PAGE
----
70 million Americans hindered by criminal record, report says
A recent collaborative study found surprising similarities in the rate of incarceration among predominantly-Black urban communities and predominantly-White rural areas, and linked it to the economic impact of incarceration on society as a whole.
Researchers Howard Henderson, Ph.D., a professor at the historically-Black Texas Southern University, and Stephen G. Van Geem, Ph.D., an assistant professor at the mainly rural-White Utah State University, found that former offenders of both demographics suffer incarceration, unemployment and recidivism at nearly identical proportions, according to an op-ed in The Hill.
Henderson and Van Geem published the study during Second Chance Month, which raises awareness of the consequences of criminal convictions.
The pair cited research from the Society of Human Research Management, which found that 90% of employers conduct criminal background checks when hiring, rejecting out-of-hand any applicant with even a minor arrest record. As a result, the unemployment rate for those with non-violent offenses is roughly 38%, significantly higher than that of the general population, they reported.
There are more than 70 million people in America with a criminal record, according to the study. Nine million of those have a felony conviction, and 113 million Americans have someone in their immediate family who has spent time in jail or prison.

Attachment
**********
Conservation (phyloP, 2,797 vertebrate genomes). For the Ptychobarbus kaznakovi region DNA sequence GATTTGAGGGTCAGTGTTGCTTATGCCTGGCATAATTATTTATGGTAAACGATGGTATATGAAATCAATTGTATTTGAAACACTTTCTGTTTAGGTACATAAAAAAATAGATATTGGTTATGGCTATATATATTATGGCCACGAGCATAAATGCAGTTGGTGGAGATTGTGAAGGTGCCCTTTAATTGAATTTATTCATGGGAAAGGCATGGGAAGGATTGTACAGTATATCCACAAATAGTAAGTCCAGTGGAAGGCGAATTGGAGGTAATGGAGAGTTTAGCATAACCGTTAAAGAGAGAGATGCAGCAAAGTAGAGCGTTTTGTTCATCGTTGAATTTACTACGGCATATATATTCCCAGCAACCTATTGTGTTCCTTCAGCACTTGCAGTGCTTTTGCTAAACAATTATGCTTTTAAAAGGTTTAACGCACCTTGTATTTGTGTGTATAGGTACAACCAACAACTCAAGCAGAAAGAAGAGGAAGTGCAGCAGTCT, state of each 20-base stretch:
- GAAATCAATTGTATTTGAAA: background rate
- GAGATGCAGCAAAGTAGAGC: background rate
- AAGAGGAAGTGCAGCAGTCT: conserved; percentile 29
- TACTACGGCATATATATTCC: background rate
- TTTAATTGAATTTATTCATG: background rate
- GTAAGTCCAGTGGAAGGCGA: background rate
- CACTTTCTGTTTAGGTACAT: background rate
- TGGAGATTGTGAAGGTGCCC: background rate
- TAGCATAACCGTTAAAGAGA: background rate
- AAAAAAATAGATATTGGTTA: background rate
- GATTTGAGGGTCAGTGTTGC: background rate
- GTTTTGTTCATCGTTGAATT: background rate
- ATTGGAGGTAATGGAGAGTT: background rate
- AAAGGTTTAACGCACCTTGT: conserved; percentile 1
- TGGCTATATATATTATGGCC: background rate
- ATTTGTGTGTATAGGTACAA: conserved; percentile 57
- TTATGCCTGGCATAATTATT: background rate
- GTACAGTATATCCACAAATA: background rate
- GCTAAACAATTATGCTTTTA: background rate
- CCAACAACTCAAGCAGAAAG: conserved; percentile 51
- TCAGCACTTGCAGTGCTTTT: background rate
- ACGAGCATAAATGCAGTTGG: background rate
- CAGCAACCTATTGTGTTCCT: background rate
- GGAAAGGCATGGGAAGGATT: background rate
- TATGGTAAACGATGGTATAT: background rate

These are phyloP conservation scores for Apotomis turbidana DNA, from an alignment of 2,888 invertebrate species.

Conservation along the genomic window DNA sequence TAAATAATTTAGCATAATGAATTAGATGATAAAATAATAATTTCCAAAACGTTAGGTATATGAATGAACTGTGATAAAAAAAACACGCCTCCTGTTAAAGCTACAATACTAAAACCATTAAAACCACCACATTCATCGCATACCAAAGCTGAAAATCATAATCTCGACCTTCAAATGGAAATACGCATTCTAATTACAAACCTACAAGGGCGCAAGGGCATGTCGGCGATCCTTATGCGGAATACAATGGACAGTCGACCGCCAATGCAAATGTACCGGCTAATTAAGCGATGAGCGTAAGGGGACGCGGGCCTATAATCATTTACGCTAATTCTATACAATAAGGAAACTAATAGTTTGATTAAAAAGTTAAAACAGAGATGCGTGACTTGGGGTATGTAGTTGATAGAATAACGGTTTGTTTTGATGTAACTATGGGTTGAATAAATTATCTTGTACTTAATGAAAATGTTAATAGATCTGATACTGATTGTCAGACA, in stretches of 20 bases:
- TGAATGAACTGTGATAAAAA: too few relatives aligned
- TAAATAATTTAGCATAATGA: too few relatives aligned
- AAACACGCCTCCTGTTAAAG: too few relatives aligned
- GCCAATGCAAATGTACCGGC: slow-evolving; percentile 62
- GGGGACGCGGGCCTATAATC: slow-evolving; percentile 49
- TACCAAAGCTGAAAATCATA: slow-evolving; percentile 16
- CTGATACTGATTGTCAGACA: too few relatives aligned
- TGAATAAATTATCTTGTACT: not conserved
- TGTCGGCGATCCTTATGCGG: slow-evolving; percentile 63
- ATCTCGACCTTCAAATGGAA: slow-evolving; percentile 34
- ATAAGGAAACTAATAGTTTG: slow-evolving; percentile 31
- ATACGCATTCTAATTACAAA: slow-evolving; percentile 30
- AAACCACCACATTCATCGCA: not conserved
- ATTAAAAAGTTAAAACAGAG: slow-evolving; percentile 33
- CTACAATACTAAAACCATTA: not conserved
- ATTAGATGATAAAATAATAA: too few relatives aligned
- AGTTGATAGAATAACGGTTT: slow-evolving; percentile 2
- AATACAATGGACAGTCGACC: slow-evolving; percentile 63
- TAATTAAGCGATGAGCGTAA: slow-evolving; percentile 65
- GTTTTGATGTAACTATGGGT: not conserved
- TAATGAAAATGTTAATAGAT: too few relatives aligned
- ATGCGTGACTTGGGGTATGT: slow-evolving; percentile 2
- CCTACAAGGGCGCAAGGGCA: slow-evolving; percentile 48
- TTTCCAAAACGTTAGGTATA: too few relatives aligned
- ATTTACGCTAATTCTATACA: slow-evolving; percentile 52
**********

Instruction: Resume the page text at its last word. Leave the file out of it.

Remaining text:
Henderson and Van Geem estimate shutting former prisoners out of the workforce costs America’s GDP between $78 and $87 billion per year. Businesses across the country are experiencing labor shortages, which in turn drives inflation and supply chain problems, the authors report.
“This reality is far more than a mere statistic for many areas of the country,” they said. “They feel the effects of its consequences every day.”
There are now a number of local, state and federal government efforts aimed at bringing former offenders back to the labor force. Many laws and programs have already been enacted—with more to come—offering work and vocational training, education, and expanded “Ban the Box” protections to those with criminal records. Henderson and Van Geem also urge Congress to pass the Clean Slate Act, automatically sealing minor, nonviolent offense records.
“Given the results of our study,” they wrote, “it is no longer a surprise why the majority of the country supports criminal justice reform, including across party lines and within the 100 wealthiest and 100 poorest congressional districts. They know that it will have a sizable benefit for their local communities.”
“Employment gives ex-offenders purpose and hope that allows them to feel part of the community again,” the editorial says.
The need for criminal justice reform, according to Henderson and Van Geem, exceeds urban or rural demographics, transcends Black and White, and surpasses the limitations of Blue or Red politics.